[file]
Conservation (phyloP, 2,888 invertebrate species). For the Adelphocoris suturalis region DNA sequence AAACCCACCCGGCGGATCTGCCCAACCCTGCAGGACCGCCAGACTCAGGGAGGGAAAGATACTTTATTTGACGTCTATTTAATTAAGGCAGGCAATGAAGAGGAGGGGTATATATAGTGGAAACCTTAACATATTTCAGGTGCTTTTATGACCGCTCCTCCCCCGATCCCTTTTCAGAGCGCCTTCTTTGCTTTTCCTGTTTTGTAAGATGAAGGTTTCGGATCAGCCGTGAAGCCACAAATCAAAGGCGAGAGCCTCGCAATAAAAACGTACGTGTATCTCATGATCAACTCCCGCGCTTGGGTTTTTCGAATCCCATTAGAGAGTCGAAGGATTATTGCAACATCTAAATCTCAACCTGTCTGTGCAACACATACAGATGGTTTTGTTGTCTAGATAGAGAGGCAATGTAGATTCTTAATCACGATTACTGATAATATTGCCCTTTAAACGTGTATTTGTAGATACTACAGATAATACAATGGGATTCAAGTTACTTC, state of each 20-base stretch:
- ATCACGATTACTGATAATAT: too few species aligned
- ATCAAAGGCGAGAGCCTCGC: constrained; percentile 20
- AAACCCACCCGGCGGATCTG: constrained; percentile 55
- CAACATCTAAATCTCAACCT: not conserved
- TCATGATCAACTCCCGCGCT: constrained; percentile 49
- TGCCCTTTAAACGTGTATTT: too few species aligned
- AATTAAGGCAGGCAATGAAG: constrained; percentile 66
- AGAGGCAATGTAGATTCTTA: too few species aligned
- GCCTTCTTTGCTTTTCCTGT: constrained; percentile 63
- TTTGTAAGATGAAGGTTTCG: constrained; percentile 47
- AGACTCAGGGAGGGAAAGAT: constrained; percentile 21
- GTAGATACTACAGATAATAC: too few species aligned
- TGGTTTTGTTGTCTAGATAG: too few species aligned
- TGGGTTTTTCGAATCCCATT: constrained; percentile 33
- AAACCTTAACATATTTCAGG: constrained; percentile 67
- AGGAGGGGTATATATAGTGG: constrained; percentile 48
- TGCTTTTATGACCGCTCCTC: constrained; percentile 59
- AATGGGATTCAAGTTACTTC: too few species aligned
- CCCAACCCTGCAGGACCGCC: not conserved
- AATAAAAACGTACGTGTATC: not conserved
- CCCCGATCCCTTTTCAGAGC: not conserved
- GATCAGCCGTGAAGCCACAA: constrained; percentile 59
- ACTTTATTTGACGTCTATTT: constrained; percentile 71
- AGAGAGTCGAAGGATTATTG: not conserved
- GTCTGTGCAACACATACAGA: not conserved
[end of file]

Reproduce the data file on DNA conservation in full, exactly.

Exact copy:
Conservation (phyloP, 2,888 invertebrate species). For the Adelphocoris suturalis region DNA sequence AAACCCACCCGGCGGATCTGCCCAACCCTGCAGGACCGCCAGACTCAGGGAGGGAAAGATACTTTATTTGACGTCTATTTAATTAAGGCAGGCAATGAAGAGGAGGGGTATATATAGTGGAAACCTTAACATATTTCAGGTGCTTTTATGACCGCTCCTCCCCCGATCCCTTTTCAGAGCGCCTTCTTTGCTTTTCCTGTTTTGTAAGATGAAGGTTTCGGATCAGCCGTGAAGCCACAAATCAAAGGCGAGAGCCTCGCAATAAAAACGTACGTGTATCTCATGATCAACTCCCGCGCTTGGGTTTTTCGAATCCCATTAGAGAGTCGAAGGATTATTGCAACATCTAAATCTCAACCTGTCTGTGCAACACATACAGATGGTTTTGTTGTCTAGATAGAGAGGCAATGTAGATTCTTAATCACGATTACTGATAATATTGCCCTTTAAACGTGTATTTGTAGATACTACAGATAATACAATGGGATTCAAGTTACTTC, state of each 20-base stretch:
- ATCACGATTACTGATAATAT: too few species aligned
- ATCAAAGGCGAGAGCCTCGC: constrained; percentile 20
- AAACCCACCCGGCGGATCTG: constrained; percentile 55
- CAACATCTAAATCTCAACCT: not conserved
- TCATGATCAACTCCCGCGCT: constrained; percentile 49
- TGCCCTTTAAACGTGTATTT: too few species aligned
- AATTAAGGCAGGCAATGAAG: constrained; percentile 66
- AGAGGCAATGTAGATTCTTA: too few species aligned
- GCCTTCTTTGCTTTTCCTGT: constrained; percentile 63
- TTTGTAAGATGAAGGTTTCG: constrained; percentile 47
- AGACTCAGGGAGGGAAAGAT: constrained; percentile 21
- GTAGATACTACAGATAATAC: too few species aligned
- TGGTTTTGTTGTCTAGATAG: too few species aligned
- TGGGTTTTTCGAATCCCATT: constrained; percentile 33
- AAACCTTAACATATTTCAGG: constrained; percentile 67
- AGGAGGGGTATATATAGTGG: constrained; percentile 48
- TGCTTTTATGACCGCTCCTC: constrained; percentile 59
- AATGGGATTCAAGTTACTTC: too few species aligned
- CCCAACCCTGCAGGACCGCC: not conserved
- AATAAAAACGTACGTGTATC: not conserved
- CCCCGATCCCTTTTCAGAGC: not conserved
- GATCAGCCGTGAAGCCACAA: constrained; percentile 59
- ACTTTATTTGACGTCTATTT: constrained; percentile 71
- AGAGAGTCGAAGGATTATTG: not conserved
- GTCTGTGCAACACATACAGA: not conserved